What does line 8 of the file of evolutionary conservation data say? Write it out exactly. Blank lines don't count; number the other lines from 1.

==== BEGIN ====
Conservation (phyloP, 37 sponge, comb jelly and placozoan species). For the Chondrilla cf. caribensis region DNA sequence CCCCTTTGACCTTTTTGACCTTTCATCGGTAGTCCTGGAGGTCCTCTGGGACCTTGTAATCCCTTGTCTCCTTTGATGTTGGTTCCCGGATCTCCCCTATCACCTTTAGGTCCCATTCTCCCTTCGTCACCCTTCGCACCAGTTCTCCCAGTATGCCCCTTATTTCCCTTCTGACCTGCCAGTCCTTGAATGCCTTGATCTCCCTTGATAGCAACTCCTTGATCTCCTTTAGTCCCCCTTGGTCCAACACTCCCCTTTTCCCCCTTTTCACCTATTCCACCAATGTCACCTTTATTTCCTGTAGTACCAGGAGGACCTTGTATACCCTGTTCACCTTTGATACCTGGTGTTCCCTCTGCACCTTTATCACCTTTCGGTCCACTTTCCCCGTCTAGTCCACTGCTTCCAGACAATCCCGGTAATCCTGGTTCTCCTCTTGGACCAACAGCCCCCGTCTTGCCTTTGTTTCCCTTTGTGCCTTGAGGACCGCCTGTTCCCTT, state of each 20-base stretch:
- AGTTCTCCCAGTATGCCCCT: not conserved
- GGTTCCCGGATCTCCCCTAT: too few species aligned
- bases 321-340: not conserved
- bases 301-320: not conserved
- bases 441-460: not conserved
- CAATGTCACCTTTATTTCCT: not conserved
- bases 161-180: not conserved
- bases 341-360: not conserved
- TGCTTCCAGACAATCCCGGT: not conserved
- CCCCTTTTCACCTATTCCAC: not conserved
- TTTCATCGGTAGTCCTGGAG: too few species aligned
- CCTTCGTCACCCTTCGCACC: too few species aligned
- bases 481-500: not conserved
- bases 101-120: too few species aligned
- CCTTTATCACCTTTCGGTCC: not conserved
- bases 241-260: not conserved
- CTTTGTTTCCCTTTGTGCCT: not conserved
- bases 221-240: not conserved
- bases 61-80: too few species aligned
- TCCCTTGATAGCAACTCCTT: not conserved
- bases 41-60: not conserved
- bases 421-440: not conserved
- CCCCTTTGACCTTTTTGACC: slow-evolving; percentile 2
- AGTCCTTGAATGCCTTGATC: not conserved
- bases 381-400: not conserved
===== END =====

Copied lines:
- bases 161-180: not conserved